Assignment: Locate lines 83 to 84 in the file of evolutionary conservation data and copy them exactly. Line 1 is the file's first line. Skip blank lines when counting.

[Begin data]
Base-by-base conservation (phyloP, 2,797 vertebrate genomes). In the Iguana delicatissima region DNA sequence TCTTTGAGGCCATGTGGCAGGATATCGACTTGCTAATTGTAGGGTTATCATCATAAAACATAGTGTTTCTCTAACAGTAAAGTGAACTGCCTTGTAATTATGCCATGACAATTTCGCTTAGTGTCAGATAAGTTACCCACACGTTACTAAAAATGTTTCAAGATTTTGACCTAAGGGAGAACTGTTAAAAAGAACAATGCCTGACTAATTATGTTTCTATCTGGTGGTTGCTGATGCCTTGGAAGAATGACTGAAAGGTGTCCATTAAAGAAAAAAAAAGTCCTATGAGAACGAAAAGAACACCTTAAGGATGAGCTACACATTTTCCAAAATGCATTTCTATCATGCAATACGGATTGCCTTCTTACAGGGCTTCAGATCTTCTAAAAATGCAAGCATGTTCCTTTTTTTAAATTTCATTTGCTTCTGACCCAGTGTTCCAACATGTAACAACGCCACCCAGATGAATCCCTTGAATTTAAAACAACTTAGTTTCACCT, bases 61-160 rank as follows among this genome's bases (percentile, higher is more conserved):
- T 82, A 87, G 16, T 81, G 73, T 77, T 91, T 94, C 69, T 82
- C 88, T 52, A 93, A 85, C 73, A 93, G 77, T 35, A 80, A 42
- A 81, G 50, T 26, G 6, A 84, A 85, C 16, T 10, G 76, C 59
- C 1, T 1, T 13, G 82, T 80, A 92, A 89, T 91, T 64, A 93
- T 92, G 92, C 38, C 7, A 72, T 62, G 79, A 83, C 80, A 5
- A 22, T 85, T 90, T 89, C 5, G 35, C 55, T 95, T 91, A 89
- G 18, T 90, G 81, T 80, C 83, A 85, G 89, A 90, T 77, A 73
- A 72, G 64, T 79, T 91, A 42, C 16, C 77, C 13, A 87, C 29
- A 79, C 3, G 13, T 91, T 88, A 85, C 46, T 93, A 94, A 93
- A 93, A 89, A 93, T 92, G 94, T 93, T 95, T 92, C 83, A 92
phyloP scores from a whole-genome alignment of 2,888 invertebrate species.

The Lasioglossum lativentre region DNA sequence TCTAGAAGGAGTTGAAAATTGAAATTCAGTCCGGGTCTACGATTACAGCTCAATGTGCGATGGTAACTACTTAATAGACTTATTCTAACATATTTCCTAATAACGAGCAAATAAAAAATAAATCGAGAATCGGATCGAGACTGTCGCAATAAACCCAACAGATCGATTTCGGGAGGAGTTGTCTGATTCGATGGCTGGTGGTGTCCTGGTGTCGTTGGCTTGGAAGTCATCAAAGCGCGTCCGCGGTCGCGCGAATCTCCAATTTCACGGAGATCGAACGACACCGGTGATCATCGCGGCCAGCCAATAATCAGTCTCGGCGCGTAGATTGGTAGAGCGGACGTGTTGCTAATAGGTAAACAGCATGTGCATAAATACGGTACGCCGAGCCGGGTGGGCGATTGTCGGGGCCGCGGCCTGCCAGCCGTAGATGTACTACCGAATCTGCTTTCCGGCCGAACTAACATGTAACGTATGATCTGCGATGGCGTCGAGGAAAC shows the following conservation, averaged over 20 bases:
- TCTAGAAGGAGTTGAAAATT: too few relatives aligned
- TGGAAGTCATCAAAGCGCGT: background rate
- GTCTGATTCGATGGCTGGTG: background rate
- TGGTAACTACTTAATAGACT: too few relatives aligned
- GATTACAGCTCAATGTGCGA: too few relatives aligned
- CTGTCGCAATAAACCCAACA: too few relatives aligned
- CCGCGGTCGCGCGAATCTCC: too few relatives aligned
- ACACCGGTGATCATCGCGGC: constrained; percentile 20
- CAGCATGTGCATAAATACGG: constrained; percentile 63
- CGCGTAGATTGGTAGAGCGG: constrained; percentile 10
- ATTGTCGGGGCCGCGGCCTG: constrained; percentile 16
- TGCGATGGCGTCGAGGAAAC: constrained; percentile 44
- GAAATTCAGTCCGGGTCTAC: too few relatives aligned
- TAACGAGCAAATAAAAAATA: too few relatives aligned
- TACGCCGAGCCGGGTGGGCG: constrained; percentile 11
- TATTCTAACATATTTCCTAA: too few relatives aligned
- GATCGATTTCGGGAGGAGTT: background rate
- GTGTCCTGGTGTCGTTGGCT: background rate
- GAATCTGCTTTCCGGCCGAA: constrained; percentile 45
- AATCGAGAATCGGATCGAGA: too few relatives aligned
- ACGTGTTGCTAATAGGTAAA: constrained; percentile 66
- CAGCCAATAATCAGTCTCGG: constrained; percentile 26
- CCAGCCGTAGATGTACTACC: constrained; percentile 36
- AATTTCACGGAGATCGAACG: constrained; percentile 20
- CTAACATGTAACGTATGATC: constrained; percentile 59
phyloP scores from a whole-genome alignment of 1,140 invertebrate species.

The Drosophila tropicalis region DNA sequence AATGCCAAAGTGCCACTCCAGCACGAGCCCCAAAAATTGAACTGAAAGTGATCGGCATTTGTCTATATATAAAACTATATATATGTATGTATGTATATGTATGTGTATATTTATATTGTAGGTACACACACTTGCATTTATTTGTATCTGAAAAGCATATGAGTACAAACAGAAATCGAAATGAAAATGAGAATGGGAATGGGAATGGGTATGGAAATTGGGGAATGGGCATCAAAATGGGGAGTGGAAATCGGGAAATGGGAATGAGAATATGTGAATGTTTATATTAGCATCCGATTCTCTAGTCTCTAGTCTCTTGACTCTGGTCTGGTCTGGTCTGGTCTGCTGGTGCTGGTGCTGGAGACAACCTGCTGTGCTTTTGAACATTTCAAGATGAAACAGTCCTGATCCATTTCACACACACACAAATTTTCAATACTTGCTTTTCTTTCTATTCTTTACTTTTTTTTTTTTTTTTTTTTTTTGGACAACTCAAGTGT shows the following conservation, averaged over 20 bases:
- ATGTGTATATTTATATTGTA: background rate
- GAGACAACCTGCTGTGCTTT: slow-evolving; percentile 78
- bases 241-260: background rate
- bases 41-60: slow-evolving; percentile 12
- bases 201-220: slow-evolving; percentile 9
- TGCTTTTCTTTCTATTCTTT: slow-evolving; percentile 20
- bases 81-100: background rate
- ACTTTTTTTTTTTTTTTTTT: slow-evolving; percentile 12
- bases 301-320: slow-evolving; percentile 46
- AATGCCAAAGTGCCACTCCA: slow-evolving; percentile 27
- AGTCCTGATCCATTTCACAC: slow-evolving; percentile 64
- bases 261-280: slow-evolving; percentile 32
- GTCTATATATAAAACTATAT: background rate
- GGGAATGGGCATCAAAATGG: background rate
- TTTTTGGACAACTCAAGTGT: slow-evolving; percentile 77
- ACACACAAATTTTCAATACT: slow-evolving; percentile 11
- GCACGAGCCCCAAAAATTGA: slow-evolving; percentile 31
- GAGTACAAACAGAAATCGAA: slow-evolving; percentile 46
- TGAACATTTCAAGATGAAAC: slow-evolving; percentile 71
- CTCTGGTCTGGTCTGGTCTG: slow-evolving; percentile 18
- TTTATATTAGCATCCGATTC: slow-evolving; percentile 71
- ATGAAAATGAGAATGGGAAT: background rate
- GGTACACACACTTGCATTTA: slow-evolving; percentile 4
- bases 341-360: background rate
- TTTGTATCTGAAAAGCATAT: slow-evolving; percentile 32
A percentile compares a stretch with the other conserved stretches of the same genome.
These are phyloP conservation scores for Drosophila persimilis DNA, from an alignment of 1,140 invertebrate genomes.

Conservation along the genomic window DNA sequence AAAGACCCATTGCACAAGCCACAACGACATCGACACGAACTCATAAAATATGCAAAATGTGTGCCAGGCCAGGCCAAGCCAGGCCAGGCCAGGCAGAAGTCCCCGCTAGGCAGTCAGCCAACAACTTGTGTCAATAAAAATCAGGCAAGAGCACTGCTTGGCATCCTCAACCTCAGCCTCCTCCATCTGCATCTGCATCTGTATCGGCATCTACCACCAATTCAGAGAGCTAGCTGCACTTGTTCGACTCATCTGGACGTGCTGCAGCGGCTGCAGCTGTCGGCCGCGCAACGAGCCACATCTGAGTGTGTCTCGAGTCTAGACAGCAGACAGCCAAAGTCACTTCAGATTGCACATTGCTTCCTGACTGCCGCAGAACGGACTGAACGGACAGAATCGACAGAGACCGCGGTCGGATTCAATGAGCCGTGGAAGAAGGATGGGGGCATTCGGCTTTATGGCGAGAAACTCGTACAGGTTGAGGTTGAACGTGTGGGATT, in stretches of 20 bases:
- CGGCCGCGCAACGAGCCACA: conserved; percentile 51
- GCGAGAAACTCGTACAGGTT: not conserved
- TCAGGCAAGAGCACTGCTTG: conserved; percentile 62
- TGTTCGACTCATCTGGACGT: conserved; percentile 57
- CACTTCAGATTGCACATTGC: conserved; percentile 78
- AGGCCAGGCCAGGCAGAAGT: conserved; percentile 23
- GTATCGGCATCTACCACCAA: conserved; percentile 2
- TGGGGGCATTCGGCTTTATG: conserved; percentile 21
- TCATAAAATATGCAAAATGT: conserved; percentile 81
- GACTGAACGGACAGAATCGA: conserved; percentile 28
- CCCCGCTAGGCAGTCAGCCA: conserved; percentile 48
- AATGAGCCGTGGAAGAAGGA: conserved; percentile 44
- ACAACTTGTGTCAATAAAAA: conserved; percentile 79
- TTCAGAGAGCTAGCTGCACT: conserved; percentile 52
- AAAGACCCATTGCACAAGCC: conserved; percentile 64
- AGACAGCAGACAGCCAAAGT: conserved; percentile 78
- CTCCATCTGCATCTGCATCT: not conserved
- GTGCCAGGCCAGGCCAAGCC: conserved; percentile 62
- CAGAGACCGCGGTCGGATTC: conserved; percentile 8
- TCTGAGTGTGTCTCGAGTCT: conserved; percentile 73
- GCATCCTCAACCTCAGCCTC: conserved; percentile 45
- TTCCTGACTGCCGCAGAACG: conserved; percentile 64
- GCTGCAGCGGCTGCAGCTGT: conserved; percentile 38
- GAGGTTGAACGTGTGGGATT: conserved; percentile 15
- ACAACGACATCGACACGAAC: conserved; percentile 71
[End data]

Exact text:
- AAAGACCCATTGCACAAGCC: conserved; percentile 64
- AGACAGCAGACAGCCAAAGT: conserved; percentile 78